Baboons Can Speak too
Speaking is a distinctive characteristic of human species. We speak indeed, however redundant and disturbing it may sometimes be. According to researchers, our ability to speak meaningfully, or the origin of languages extends to about 350 to 150 thousand years ago, when we evolved as Homo sapiens. This act itself is one of the most challenging topics of science about human evolution.
Regarding the situation in baboons, particularly the Guinea baboons… A paper recently published in PLOS ONE confirms that this species is capable of producing vocalisations “comparable to the vowels” used by our distant ancestors. Acoustic analyses and anatomical studies show that the Guinea baboons, despite their high larynx, are able to produce at least five different vowel-like vocalisations [ɨ æ ɑ o u], and can communicate by pairing them. One of the ‘sounds’ they produce by pairing “a” and “u” is “wahoo”.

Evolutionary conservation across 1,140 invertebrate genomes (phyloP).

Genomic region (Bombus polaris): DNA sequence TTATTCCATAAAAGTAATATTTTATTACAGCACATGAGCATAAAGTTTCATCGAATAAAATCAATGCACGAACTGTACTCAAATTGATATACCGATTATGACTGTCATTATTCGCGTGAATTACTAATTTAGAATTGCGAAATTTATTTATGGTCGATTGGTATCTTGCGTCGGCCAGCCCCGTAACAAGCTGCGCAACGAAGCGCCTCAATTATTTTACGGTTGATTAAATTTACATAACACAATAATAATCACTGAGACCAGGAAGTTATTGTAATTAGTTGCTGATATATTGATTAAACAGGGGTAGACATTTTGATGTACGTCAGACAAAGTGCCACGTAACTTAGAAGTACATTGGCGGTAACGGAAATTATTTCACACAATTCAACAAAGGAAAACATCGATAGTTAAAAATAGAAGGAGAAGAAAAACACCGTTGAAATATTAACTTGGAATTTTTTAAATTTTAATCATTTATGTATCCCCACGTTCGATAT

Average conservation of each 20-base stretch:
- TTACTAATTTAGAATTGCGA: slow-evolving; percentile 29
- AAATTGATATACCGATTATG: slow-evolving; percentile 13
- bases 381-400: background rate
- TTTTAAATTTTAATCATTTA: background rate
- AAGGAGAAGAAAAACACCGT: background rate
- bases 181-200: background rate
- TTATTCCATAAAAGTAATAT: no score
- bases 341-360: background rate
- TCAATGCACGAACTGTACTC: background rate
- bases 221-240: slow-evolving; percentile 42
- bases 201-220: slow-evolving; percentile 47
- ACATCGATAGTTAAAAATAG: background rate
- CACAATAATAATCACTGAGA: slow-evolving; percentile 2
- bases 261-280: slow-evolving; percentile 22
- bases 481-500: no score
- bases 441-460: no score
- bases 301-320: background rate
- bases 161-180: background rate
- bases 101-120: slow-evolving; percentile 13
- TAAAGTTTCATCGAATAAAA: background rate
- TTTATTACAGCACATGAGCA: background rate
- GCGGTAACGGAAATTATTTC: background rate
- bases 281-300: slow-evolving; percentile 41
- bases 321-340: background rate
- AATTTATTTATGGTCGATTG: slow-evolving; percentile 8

This, of course, brings to mind the question of how our ancestors spoke. One of the most dominant theories suggests that the human speaking requires a low larynx. This larynx structure is closely related to the evolution of Homo sapiens. Again, according to this theory, only humans over a year old are capable to produce different vocalisations. Babies, Neanderthals and all monkeys lack the hardware to do this due to their larynx positions.
Researchers from Gipsa-Lab had already shown that a high larynx as in babies and Neanderthals does not hinder producing different vocalisations. But the same could not be confirmed for monkey species.
New findings, though, reveal a vocalic protosystem in nonhuman primates and this is very important as it means that today’s languages have started to evolve 25 million years ago, at the time of our last common ancestor with the Cercopithecidae.
- 1. https://archaeologynewsnetwork.blogspot.com/2017/01/baboons-produce-vocalizations.html
- 2. http://journals.plos.org/plosone/article?id=10.1371/journal.pone.0169321